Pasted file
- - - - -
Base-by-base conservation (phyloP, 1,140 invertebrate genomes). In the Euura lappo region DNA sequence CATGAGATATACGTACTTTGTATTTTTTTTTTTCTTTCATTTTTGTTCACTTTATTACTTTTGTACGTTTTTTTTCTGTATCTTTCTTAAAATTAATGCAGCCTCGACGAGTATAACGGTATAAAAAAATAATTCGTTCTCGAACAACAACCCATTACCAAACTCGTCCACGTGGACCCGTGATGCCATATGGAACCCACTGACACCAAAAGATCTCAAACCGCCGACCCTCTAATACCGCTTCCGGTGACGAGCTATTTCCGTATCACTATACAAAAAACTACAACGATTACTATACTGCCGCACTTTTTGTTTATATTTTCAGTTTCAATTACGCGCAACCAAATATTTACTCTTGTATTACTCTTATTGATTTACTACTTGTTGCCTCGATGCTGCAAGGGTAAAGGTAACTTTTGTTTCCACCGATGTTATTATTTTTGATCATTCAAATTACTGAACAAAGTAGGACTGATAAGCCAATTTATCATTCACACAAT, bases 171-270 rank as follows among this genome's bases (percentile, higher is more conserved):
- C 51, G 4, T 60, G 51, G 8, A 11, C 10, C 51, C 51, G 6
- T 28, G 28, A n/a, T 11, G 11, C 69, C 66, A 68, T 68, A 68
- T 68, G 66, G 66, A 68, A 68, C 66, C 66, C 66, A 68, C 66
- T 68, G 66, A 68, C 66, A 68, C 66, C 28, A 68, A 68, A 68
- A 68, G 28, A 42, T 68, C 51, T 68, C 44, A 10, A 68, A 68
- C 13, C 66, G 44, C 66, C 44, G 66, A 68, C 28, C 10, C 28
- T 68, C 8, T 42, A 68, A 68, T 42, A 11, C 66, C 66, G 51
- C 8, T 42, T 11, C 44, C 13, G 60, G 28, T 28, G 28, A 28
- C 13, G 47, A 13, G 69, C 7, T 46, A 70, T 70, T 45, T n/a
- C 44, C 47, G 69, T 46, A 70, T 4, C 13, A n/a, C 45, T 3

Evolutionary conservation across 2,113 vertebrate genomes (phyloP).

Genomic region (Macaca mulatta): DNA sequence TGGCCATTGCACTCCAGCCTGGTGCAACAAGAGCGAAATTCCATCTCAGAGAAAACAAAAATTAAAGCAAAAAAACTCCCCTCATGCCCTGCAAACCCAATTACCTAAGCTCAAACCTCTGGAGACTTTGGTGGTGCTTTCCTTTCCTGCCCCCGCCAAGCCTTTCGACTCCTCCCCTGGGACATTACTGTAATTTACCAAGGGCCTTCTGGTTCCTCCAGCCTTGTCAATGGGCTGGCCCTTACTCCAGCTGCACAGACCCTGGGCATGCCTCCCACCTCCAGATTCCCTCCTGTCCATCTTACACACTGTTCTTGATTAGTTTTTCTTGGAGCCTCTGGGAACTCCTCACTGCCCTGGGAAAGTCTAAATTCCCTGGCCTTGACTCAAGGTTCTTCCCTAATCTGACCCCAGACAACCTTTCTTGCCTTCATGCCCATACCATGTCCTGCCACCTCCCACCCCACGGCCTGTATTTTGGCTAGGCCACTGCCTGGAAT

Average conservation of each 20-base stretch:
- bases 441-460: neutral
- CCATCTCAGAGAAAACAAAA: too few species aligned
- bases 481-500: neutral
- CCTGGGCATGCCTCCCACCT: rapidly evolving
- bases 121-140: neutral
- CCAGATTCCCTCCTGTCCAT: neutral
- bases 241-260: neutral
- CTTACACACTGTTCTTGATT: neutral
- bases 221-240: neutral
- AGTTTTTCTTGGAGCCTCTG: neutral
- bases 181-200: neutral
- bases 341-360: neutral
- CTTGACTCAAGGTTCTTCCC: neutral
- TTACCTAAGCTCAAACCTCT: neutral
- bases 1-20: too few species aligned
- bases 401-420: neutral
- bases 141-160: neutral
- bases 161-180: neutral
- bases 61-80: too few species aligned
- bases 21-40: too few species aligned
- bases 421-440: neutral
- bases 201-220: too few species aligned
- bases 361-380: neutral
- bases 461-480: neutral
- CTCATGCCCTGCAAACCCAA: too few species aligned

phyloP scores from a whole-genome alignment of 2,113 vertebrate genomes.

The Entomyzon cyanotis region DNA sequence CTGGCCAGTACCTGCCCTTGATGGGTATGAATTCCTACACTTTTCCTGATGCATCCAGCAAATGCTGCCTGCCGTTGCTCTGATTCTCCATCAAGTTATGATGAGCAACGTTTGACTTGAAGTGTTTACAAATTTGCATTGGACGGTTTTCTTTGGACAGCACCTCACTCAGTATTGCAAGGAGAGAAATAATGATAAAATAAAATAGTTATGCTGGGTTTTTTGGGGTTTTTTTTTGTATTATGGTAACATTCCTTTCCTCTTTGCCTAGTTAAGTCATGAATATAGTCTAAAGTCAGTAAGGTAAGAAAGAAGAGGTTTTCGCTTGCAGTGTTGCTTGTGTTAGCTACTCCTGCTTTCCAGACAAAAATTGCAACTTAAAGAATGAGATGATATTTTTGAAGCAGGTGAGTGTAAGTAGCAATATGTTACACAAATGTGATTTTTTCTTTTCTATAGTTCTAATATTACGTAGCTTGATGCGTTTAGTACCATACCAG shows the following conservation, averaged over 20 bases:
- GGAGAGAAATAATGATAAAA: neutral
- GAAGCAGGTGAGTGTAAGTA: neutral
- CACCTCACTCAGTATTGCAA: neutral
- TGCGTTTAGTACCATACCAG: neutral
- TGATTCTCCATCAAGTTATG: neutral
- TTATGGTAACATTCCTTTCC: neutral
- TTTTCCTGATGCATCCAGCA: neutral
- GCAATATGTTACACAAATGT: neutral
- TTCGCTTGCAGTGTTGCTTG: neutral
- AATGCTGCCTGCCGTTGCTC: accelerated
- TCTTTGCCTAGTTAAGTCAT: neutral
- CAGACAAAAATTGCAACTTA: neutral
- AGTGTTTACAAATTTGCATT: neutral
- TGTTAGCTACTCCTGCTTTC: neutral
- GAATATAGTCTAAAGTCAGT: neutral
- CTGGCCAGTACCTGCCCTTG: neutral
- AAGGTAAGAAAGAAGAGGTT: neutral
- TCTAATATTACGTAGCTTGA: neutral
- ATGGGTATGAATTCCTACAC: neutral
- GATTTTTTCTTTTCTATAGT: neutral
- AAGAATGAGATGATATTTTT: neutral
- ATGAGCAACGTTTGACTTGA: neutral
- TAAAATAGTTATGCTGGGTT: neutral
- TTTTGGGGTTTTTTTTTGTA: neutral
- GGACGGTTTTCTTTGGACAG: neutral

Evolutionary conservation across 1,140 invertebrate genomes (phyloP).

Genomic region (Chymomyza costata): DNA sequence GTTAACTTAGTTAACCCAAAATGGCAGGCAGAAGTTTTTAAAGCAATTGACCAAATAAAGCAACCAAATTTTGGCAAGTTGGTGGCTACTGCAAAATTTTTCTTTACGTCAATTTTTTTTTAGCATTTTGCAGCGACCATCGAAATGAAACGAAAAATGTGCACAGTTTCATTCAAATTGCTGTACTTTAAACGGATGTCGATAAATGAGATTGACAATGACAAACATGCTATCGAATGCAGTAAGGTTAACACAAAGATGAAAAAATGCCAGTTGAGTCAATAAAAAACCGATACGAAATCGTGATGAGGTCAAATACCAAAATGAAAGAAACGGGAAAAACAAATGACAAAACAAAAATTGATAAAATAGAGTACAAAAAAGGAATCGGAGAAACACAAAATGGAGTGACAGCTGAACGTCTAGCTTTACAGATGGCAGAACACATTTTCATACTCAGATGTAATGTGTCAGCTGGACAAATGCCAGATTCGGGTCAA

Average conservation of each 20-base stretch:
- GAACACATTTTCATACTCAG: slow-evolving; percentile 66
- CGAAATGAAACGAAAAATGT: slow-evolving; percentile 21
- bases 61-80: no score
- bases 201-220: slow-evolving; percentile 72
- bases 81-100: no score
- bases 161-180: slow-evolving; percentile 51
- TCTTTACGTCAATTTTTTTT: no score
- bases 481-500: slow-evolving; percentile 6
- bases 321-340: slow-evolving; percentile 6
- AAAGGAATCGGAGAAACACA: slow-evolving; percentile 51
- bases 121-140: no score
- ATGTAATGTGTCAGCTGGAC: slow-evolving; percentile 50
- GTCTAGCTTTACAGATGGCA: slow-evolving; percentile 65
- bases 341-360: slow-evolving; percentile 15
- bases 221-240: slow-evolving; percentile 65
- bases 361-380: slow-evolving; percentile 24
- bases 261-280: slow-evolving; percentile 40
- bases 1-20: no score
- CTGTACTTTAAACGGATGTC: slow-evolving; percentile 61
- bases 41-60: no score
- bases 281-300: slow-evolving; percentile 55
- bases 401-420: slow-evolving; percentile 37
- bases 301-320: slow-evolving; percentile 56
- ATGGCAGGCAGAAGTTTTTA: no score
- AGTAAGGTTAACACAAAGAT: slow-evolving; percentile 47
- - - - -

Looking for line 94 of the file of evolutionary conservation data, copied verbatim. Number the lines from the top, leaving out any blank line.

- AGTAAGGTTAACACAAAGAT: slow-evolving; percentile 47